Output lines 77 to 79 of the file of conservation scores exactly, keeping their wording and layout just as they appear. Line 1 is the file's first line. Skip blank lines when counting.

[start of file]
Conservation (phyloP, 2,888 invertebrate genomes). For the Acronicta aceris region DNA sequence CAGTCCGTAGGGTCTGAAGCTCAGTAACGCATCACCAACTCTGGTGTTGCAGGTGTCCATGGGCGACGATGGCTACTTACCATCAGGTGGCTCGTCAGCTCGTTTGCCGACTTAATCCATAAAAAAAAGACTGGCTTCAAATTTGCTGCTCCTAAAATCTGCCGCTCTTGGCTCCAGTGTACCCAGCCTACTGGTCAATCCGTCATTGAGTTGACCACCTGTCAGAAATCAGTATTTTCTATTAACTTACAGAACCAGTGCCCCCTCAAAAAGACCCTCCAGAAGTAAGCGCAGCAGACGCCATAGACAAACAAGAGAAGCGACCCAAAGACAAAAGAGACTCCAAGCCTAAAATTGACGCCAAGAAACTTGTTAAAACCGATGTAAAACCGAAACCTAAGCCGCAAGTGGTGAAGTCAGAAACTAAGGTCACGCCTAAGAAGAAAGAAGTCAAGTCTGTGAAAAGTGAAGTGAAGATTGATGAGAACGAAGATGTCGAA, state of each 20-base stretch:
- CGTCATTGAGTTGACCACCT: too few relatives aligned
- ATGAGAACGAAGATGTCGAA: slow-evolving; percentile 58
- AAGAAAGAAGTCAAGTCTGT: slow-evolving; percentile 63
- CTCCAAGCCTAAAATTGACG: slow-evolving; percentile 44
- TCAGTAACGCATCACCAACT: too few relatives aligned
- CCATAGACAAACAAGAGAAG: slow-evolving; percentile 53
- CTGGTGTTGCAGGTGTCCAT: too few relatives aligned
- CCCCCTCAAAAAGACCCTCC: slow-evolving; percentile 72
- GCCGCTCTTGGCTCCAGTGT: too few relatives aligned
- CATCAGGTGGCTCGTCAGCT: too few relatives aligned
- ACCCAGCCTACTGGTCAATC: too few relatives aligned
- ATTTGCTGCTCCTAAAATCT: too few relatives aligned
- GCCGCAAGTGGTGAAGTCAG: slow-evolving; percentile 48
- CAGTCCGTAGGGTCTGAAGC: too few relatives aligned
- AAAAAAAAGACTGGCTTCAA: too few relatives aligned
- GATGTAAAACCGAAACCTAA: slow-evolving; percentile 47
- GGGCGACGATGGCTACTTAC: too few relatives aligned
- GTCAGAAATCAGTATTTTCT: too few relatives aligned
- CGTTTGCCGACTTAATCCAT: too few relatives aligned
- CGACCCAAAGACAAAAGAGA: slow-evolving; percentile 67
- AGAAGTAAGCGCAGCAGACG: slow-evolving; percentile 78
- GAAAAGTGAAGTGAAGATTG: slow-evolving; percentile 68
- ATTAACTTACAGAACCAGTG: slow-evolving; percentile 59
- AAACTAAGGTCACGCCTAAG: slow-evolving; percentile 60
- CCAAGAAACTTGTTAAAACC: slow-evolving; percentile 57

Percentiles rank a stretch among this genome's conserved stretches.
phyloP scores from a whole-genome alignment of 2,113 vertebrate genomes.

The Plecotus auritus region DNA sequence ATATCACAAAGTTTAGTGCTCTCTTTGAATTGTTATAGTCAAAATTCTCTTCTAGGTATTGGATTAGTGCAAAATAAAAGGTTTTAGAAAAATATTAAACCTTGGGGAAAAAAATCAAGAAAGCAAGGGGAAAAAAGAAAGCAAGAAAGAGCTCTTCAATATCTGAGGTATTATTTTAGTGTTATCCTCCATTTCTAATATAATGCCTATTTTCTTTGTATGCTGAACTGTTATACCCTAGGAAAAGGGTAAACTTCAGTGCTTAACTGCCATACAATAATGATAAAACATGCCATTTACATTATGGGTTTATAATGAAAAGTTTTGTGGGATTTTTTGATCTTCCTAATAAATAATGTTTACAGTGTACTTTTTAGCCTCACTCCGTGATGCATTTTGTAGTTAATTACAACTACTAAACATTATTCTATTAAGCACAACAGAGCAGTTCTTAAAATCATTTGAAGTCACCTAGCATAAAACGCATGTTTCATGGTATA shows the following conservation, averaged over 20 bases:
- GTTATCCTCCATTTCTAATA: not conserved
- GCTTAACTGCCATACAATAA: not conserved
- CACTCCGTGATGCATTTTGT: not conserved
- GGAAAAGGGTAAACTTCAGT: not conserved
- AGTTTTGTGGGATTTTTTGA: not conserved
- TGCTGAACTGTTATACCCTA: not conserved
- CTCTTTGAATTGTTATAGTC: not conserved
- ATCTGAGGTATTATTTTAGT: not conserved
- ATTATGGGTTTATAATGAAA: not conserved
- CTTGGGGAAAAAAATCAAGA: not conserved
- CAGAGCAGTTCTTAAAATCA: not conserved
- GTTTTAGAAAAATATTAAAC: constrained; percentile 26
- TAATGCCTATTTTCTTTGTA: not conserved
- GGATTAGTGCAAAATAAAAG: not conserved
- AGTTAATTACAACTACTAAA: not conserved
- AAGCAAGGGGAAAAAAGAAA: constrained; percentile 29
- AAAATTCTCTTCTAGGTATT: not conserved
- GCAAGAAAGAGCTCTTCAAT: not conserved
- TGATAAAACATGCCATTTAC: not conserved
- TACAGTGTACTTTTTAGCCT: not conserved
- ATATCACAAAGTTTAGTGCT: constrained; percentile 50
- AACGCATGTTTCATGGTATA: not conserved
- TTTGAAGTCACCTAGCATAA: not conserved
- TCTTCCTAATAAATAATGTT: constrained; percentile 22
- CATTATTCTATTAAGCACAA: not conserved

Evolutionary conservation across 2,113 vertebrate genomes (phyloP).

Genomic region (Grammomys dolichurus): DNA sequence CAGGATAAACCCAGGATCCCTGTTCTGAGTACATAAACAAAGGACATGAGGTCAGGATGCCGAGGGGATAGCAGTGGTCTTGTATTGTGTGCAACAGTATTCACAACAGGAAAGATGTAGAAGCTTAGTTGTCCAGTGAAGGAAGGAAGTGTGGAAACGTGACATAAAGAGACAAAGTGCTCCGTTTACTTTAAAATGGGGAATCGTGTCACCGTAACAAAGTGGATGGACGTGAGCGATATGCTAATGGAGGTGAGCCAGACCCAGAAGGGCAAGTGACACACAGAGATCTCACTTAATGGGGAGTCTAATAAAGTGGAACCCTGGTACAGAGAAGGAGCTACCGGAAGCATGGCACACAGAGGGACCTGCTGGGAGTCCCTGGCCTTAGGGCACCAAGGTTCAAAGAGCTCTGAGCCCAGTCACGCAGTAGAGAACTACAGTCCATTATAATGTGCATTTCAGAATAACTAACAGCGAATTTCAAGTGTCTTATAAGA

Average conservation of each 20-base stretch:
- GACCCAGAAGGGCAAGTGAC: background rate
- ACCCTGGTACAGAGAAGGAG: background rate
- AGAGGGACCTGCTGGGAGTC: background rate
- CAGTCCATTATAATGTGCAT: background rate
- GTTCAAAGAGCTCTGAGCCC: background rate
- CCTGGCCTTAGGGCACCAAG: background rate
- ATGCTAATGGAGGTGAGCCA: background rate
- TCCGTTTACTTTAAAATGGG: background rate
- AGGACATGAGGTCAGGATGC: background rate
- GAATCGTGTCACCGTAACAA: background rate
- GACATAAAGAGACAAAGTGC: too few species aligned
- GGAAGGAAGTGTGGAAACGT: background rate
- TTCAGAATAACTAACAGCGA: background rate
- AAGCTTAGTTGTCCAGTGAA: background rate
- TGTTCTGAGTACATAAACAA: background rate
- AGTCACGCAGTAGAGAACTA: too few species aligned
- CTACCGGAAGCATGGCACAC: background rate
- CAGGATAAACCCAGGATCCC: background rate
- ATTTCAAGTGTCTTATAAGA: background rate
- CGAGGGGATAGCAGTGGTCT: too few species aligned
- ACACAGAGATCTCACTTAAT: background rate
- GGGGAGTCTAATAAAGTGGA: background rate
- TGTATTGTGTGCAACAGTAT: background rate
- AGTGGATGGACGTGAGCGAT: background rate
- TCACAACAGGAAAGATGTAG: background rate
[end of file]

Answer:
- CGAGGGGATAGCAGTGGTCT: too few species aligned
- ACACAGAGATCTCACTTAAT: background rate
- GGGGAGTCTAATAAAGTGGA: background rate